Extreme poverty, political instability, and inaccessible and poor quality health services, have all exacerbated the HIV epidemic in Haiti. People living with HIV are often subjected to violence, denied medical services and abandoned by friends and family. And lives are still being rebuilt after the devastating earthquake in January 2010, which left thousands of people without food, water and shelter, making people living with HIV more vulnerable than ever.

We’ve been working with Promoteurs de l’Objectif Zerosida (POZ) in Haiti for since 2005. When their office collapsed in the 2010 earthquake POZ continued their work out of tents, and took condoms and HIV prevention messages to the temporary camps where, for people living there, the risk of HIV was increased.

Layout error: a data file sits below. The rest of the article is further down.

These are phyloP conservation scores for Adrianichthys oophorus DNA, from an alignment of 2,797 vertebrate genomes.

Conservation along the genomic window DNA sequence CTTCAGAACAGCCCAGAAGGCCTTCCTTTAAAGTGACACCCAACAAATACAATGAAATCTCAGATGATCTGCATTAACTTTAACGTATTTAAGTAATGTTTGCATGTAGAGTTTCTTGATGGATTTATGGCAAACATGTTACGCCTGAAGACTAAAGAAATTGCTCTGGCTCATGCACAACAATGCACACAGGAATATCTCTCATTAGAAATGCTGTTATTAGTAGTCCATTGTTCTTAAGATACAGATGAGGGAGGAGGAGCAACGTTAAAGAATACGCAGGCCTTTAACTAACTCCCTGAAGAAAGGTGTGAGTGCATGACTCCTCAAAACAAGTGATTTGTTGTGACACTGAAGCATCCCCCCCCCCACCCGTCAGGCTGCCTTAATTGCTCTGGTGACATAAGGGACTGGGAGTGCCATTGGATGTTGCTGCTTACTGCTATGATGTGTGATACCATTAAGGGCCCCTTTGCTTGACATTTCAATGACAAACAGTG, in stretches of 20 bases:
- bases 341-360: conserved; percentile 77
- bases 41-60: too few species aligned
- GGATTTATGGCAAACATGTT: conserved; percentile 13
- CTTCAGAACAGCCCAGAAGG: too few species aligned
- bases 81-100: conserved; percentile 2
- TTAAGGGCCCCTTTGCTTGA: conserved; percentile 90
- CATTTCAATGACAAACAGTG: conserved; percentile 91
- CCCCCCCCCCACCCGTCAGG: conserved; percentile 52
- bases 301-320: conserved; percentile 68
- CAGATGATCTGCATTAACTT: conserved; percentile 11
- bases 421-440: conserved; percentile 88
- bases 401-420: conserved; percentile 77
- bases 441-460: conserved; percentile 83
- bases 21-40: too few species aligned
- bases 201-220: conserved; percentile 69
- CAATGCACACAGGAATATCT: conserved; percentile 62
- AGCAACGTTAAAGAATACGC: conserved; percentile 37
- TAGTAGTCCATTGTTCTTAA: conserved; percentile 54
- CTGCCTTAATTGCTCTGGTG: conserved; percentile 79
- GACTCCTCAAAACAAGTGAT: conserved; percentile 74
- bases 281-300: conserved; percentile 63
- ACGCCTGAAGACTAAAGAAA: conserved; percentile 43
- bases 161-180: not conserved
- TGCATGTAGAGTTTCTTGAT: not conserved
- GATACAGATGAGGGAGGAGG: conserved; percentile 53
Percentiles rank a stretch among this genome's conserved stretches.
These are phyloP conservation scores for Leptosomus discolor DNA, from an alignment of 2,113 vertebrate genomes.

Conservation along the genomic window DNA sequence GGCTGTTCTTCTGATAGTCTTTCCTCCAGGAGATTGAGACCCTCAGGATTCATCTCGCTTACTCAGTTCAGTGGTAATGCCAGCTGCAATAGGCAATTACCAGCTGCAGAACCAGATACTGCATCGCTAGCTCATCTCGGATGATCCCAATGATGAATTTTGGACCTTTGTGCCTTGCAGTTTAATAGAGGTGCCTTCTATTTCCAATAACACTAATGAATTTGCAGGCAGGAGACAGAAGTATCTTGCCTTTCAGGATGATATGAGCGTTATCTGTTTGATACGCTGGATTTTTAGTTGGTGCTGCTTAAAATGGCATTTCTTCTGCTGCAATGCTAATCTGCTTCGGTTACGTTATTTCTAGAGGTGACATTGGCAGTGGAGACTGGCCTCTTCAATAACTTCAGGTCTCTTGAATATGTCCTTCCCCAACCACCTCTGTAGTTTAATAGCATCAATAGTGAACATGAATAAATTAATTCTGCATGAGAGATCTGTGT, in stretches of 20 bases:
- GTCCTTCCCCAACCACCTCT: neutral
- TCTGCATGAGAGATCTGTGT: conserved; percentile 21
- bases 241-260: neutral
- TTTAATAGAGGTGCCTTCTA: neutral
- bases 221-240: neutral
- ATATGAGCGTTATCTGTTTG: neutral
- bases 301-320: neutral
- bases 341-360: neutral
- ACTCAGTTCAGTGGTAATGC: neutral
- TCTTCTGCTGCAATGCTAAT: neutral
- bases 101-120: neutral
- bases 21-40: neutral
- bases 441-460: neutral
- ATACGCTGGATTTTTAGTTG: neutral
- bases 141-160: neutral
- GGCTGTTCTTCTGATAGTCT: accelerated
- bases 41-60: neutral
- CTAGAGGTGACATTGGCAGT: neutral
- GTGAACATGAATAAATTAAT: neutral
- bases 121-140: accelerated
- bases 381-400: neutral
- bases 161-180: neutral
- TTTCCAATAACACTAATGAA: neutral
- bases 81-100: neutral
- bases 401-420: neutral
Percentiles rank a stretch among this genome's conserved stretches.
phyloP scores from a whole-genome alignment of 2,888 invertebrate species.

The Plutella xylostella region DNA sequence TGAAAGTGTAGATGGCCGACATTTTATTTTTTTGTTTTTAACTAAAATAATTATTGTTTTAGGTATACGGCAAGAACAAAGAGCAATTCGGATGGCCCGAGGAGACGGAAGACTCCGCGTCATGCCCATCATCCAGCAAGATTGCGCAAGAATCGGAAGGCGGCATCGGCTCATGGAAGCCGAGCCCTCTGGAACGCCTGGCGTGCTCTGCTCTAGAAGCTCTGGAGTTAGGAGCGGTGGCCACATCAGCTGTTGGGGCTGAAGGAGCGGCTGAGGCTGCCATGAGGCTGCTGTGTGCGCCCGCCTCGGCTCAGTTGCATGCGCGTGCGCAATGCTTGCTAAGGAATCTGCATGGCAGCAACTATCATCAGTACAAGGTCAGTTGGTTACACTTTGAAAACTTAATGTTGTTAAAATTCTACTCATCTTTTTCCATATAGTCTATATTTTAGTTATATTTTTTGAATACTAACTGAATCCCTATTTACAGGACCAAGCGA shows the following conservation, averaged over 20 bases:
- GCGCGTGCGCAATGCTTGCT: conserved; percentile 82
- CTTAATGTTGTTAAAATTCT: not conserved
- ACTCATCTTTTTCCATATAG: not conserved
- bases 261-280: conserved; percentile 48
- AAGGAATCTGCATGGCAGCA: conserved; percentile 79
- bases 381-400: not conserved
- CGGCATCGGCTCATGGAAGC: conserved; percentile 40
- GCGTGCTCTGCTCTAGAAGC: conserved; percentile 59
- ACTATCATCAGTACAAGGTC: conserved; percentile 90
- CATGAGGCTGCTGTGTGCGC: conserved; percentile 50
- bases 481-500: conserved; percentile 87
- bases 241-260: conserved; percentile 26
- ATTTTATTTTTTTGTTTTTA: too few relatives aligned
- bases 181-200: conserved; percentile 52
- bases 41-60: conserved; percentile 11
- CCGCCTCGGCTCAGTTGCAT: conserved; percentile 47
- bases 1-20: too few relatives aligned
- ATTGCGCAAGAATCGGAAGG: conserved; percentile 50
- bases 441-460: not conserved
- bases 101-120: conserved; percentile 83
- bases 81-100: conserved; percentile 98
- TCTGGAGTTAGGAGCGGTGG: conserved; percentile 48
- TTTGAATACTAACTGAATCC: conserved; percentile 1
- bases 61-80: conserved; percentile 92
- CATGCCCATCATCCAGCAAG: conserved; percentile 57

They continue to provide clinical care, counselling and psychosocial support. Last year POZ reached over 7,000 people with testing and couselling services, and enrolled 2,000 people in care and support programmes. They also train staff from other community organisations on how to reduce stigma against marginalised groups such as men who have sex with men, sex workers, and people living with HIV.